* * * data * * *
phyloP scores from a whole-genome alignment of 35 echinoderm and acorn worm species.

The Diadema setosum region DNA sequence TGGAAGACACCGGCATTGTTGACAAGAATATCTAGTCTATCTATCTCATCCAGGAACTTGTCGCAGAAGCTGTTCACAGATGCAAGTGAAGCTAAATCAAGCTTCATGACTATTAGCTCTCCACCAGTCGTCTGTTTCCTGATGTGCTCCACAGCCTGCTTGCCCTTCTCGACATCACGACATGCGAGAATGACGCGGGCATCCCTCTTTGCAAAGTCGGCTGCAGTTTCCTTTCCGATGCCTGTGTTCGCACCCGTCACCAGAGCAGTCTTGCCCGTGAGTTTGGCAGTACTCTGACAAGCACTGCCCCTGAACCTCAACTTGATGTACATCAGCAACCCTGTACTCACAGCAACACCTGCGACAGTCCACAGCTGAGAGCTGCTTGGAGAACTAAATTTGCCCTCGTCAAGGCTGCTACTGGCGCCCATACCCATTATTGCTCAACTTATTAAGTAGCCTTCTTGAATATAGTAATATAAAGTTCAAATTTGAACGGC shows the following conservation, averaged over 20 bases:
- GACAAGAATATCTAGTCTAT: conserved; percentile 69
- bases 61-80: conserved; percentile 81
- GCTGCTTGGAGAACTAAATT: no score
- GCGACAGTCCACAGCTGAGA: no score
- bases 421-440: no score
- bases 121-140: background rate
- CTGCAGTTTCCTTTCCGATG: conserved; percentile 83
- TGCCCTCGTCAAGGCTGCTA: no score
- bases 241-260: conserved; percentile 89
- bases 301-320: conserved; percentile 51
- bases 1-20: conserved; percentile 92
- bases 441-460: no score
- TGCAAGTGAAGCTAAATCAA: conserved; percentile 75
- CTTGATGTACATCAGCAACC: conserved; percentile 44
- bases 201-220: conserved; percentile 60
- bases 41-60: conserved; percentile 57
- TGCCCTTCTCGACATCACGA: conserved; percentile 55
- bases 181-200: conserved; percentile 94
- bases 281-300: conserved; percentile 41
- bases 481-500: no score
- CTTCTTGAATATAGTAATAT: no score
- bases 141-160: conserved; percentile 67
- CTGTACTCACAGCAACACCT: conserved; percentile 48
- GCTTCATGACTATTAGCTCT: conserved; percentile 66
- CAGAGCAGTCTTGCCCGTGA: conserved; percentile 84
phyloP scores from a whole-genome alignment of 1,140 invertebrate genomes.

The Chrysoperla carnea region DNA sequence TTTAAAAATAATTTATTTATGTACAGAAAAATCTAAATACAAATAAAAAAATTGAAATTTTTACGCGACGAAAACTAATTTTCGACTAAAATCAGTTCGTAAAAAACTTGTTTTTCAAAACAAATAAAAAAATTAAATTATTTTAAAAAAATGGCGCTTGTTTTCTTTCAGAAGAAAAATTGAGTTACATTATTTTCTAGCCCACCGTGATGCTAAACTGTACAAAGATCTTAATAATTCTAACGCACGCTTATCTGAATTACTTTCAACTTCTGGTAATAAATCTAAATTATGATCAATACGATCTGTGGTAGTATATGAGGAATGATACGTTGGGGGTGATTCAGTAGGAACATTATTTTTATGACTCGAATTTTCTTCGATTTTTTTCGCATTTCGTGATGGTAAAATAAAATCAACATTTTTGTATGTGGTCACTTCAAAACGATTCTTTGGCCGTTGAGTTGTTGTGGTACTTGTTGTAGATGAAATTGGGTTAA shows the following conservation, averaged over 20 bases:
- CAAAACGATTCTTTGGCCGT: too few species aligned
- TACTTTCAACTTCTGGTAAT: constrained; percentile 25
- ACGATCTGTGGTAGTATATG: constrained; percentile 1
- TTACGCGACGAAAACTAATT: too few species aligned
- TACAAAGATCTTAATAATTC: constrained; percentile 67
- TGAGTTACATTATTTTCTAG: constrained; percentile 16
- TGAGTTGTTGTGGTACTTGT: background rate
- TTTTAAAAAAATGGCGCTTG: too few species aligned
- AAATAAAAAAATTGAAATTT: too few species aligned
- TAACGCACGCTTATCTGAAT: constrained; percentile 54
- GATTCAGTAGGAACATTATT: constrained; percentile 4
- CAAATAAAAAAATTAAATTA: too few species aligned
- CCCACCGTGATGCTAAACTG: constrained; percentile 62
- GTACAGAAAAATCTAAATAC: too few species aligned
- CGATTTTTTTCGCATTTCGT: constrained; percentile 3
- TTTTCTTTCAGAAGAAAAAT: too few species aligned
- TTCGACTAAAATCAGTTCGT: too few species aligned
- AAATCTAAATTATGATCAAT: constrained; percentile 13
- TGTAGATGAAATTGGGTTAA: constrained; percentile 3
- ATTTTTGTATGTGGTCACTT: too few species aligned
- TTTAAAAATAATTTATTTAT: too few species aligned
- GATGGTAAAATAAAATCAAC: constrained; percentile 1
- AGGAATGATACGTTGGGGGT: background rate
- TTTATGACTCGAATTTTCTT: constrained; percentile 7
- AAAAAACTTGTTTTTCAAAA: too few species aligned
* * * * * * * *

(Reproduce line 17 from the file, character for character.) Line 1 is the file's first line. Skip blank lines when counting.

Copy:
- bases 201-220: conserved; percentile 60